Over the past few years, vinyl records have made a huge comeback among those who experienced the vinyl era firsthand, but also among generations that grew up with CDs and digital music. This unexpected boom even managed to resist the pandemic and vinyl sales increased by 10.2% in France in 2020 according to the annual report from the Snep (Syndicat national de l’édition phonographique, or National Syndicate of Phonographic Publishing. Editor’s note). To contextualize this increase in sales, CDs saw a decrease of 27.1% over the same period and the same market. All this at a time when digital music reigns supreme and after a year marked by the closure of retail outlets during the first lockdowns, record stores having been recognized as “essential businesses” along with book stores in France.
However, this enthusiasm for records could be curbed by a joint agreement between the three major record labels. Universal, Warner and Sony have made the decision to increase the price of vinyl records dramatically. This decision could well have repercussions for the entire market, especially for smaller structures such as independent labels and record stores that will have to adapt to continue to exist within this industry.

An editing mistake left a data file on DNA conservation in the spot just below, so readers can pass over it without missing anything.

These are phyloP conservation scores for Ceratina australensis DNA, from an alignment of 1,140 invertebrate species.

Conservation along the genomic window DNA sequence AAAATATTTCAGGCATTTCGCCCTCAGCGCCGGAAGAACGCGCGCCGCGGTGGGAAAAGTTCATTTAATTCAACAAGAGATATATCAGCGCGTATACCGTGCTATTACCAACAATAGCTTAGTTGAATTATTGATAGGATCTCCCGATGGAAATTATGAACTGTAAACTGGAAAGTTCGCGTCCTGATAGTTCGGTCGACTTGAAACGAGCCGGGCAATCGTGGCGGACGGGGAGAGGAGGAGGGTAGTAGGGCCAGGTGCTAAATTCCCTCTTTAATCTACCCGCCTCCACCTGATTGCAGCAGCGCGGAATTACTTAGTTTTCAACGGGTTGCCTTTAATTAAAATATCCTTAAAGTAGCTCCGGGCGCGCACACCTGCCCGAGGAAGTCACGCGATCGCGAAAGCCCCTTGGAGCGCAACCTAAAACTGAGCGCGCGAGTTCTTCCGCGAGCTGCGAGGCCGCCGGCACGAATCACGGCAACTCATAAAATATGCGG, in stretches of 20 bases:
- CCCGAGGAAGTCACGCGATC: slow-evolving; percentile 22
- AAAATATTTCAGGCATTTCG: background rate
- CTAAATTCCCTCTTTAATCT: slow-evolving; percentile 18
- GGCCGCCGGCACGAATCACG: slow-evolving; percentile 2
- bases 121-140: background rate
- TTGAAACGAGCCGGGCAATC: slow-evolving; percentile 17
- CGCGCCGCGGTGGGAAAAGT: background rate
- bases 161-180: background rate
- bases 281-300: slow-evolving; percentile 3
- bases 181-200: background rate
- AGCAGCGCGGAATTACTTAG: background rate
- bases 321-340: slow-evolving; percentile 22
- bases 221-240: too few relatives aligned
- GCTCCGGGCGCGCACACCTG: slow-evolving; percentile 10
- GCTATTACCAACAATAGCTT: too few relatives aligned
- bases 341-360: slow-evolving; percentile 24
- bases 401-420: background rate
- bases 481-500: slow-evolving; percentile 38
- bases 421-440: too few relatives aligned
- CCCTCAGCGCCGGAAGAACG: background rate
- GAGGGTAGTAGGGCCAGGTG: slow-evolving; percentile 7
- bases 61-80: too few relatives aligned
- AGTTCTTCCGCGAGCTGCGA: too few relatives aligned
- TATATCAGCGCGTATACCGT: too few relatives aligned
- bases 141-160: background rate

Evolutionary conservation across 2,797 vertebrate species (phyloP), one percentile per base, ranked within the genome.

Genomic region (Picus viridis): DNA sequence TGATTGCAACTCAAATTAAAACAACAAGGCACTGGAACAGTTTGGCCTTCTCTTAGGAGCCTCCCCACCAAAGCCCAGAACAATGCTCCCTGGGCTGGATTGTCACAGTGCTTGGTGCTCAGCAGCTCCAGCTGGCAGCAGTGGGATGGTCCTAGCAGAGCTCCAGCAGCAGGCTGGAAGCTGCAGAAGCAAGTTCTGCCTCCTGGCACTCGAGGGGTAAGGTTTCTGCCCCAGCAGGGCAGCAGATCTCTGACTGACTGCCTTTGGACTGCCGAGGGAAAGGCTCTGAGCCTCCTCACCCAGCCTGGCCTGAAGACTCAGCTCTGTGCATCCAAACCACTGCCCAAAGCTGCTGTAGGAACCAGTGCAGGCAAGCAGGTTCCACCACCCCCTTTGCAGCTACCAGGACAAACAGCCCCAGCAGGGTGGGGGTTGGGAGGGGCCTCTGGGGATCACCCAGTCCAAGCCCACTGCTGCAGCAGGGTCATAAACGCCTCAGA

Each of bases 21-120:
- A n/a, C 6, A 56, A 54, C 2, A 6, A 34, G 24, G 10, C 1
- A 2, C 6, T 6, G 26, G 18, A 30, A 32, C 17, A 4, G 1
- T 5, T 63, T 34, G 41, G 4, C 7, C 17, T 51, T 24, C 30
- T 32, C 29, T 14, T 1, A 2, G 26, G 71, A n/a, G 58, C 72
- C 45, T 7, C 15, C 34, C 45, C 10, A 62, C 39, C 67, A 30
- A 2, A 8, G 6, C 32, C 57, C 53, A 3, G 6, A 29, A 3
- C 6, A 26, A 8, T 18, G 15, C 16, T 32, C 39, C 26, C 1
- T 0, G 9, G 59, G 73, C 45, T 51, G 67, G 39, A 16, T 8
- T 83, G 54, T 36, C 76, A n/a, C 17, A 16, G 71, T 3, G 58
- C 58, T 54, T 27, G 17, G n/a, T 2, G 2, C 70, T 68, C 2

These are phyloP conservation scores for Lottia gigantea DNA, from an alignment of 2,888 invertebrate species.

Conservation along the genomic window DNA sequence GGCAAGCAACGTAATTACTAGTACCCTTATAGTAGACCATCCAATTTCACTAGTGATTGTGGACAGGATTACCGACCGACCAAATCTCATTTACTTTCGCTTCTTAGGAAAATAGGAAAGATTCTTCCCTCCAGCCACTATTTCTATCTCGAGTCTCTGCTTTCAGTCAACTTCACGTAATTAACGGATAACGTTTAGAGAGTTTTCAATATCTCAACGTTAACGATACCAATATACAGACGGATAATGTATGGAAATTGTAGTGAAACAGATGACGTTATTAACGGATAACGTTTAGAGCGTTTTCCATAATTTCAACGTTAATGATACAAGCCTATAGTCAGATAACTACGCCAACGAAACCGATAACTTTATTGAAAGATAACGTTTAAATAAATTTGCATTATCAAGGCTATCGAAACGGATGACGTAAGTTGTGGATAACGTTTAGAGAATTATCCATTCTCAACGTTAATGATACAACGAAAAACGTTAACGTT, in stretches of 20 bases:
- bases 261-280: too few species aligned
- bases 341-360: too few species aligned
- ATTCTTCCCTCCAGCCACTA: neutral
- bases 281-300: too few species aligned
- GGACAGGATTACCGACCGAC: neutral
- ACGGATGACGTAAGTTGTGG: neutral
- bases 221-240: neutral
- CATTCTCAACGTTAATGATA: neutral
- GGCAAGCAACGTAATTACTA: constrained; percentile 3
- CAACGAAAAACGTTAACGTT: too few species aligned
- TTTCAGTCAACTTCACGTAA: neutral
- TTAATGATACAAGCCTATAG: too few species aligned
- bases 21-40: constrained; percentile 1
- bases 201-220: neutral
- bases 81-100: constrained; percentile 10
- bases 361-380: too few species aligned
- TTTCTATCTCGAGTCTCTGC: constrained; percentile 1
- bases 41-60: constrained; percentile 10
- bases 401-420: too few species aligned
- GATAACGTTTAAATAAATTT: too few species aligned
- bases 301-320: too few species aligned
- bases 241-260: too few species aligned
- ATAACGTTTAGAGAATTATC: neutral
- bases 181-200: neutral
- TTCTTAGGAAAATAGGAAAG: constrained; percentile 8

We may therefore experience a price increase of 100% or more for future productions as well as for albums released several decades ago. This is what GREDIN, the professional union of French independent record stores, presents in a press release dated June 22, 2021:
“Excluding taxes, prices have increased between €0.50 and €19 depending on the reference. Without going into too many accounting details, let’s use an example to understand what we are dealing with:
Yesterday, for the single LP of Téléphone’s Dure Limite sold by Warner to record shops at €12.49 before tax, the public price was about €21.30 including tax. […] Warner’s new price for the same album is now €30.05 before tax, thus tipping the public selling price to about € 51 including VAT. […] It seems unlikely that the record company still needs to make a profit on this album, which was released in 1982 and sold over 400,000 copies.”
The labels in question cite the cost of raw materials to justify this increase. The price of the polymer has been steadily increasing since 2015. The difference in cost would therefore be carried over to the final product and would be the source of this sudden increase in the cost of vinyl. However, Gredin points out several discrepancies, such as the fact that the price change differs from one record to another and can vary from €1.66 to €16.
This increase is expected to take place in October 2021 in France. However, it has already happened in the United States and the United Kingdom. Will the vinyl market, after having revived physical music media in the face of the increasing popularity of streaming services, be able to survive these soaring prices?